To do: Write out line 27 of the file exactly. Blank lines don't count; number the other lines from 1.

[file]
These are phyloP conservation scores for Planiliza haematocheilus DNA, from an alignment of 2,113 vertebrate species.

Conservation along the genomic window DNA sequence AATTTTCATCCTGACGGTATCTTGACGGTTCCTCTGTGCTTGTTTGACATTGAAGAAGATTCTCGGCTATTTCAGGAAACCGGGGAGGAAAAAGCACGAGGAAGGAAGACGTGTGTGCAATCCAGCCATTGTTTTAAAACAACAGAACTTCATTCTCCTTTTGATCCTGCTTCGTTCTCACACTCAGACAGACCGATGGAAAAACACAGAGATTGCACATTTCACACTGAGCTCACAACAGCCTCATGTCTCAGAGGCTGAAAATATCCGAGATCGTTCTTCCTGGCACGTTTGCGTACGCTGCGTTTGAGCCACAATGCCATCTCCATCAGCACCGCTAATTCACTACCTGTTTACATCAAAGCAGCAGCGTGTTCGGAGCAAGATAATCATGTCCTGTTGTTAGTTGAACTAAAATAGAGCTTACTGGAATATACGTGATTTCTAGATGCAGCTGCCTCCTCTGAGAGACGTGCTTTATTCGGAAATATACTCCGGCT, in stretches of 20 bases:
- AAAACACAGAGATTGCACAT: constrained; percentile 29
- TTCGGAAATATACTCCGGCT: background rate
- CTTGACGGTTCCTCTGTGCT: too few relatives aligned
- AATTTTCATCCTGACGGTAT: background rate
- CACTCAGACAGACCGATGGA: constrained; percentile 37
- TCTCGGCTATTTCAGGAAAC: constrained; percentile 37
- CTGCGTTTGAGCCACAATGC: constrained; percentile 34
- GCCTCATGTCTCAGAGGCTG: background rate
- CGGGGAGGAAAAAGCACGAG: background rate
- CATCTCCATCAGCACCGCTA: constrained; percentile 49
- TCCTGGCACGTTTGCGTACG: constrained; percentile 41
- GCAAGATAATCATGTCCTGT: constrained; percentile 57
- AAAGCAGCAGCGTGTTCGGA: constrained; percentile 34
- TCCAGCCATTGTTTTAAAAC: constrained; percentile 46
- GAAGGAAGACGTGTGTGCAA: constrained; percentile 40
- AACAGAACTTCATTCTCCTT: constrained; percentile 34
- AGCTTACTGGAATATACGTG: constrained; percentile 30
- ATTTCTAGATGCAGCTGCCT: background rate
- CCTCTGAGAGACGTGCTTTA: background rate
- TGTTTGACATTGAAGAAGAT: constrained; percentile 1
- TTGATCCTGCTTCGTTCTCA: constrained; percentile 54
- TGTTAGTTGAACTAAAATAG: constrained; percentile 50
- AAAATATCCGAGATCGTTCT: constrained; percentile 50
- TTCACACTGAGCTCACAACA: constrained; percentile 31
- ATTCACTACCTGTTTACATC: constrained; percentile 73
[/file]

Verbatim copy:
- ATTCACTACCTGTTTACATC: constrained; percentile 73